Veronica S. W. MakJul 14, 2022
Body, Science, and Hope in China
University of Hawaii Press 2021
Veronika Mak’s Milk Craze: Body, Science, and Hope in China (U of Hawaii Press, 2021) mixes historical and ethnographic research on milk to understand the morality politics of class, labor, and identity in modern Hong Kong and the Shunde area of Guangdong. Beginning with the historical “milkscapes” of ancient China, Mak’s book explores the influence of British colonization on dairy culture in Hong Kong; the role of governments and corporations in making China one of the world’s largest producers and consumers of cow’s milk; and the medicalization and moralization of practices and identities around milk, breastmilk, and infant formula in contemporary Hong Kong. Along the way, Milk Craze examines the demolition of indigenous water-buffalo cheesemaking in Shunde, the development of Hong Kong silk-stocking milk tea, and the pressures created by society and pharmaceutical firms on working mothers to choose infant formula over breastfeeding.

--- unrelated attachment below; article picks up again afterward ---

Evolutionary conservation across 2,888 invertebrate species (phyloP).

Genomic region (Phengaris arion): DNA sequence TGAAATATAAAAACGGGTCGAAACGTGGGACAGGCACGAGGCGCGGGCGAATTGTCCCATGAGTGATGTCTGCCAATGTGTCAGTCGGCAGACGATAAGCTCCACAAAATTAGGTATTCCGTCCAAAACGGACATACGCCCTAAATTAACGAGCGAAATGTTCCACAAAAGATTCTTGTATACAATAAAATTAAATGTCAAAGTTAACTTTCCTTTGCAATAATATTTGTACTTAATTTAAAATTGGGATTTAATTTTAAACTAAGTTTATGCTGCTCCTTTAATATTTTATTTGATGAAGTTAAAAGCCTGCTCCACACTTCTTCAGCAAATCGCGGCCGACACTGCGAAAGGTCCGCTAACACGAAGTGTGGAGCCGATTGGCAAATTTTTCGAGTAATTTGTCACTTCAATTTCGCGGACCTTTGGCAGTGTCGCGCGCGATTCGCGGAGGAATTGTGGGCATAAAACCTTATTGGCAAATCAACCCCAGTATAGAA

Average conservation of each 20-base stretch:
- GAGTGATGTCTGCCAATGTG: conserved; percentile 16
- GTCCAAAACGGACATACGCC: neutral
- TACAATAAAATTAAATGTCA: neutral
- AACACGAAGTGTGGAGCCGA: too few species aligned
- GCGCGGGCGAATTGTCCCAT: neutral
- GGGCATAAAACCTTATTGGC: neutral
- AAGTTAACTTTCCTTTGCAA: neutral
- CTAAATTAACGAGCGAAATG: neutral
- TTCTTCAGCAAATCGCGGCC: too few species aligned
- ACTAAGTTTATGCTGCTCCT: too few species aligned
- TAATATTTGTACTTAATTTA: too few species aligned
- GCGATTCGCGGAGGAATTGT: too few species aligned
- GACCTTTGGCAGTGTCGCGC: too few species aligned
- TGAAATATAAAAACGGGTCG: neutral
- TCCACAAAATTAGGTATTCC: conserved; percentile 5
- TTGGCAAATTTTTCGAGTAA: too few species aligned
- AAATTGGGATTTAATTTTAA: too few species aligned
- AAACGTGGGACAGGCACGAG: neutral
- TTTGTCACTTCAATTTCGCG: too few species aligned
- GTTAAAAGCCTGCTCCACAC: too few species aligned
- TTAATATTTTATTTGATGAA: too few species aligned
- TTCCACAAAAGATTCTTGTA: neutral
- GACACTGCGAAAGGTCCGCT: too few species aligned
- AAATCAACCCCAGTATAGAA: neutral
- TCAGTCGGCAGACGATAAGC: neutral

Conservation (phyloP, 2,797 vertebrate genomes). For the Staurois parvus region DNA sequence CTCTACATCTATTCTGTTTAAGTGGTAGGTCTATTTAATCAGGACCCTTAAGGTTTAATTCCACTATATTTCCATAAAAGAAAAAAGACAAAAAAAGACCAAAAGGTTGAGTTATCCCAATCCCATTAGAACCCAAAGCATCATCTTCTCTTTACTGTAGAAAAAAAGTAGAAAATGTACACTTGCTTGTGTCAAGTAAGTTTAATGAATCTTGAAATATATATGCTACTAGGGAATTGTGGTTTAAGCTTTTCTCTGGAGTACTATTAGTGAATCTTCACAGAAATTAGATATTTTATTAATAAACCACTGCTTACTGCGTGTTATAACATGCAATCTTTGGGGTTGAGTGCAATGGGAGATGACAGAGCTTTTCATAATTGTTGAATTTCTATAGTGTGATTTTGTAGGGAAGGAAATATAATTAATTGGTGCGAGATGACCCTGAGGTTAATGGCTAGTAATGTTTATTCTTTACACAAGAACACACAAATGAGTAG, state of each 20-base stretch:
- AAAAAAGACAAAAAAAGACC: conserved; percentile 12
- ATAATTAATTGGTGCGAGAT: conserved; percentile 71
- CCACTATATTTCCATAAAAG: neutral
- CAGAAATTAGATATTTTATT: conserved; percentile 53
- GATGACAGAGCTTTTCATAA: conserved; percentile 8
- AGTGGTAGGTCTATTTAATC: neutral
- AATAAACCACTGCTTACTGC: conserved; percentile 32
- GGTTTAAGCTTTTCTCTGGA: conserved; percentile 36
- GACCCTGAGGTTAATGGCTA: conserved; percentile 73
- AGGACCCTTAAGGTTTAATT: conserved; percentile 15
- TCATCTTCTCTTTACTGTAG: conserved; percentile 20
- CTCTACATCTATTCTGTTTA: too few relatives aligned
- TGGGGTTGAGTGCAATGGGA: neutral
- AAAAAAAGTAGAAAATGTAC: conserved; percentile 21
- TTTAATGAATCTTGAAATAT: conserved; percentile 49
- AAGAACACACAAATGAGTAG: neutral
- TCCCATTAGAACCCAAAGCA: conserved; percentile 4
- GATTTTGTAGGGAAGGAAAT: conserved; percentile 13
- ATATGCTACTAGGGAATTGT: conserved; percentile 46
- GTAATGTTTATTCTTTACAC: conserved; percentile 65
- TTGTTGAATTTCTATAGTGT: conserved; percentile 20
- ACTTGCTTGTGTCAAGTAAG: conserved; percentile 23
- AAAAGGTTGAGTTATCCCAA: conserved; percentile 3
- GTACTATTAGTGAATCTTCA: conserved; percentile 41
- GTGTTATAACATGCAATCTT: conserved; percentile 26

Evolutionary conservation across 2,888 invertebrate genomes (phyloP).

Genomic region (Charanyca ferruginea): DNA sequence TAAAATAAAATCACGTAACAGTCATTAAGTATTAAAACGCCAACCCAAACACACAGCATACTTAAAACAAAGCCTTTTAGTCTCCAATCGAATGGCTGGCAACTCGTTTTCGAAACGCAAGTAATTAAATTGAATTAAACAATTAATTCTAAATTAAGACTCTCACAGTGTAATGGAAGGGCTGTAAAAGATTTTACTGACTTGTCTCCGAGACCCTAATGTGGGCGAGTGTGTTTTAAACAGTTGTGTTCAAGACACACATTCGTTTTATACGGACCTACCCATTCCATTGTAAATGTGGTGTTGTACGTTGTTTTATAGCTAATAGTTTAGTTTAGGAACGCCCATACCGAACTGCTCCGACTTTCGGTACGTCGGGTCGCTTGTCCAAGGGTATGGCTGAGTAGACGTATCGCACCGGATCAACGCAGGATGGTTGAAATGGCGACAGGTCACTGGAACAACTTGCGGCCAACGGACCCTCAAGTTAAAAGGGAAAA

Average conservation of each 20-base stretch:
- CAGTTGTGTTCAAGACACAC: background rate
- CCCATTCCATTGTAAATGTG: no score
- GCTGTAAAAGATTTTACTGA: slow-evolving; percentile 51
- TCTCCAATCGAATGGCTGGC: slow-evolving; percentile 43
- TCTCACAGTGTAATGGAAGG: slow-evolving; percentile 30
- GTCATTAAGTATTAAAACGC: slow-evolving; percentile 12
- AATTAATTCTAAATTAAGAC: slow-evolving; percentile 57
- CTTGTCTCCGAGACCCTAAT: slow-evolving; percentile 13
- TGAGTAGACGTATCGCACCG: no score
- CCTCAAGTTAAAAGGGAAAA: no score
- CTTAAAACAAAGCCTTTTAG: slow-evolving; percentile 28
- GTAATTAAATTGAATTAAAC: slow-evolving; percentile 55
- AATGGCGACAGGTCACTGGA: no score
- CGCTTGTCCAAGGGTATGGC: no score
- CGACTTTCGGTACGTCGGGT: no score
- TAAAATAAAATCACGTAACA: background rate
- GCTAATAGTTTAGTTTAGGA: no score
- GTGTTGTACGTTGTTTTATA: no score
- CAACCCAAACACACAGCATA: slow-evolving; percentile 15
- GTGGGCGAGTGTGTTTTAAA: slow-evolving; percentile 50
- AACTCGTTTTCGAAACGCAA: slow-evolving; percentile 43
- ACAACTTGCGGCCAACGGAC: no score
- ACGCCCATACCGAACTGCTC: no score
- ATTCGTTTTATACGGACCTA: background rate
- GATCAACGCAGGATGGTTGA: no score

Nathan Hopson is an associate professor of Japanese language and history in the University of Bergen's Department of Foreign Languages.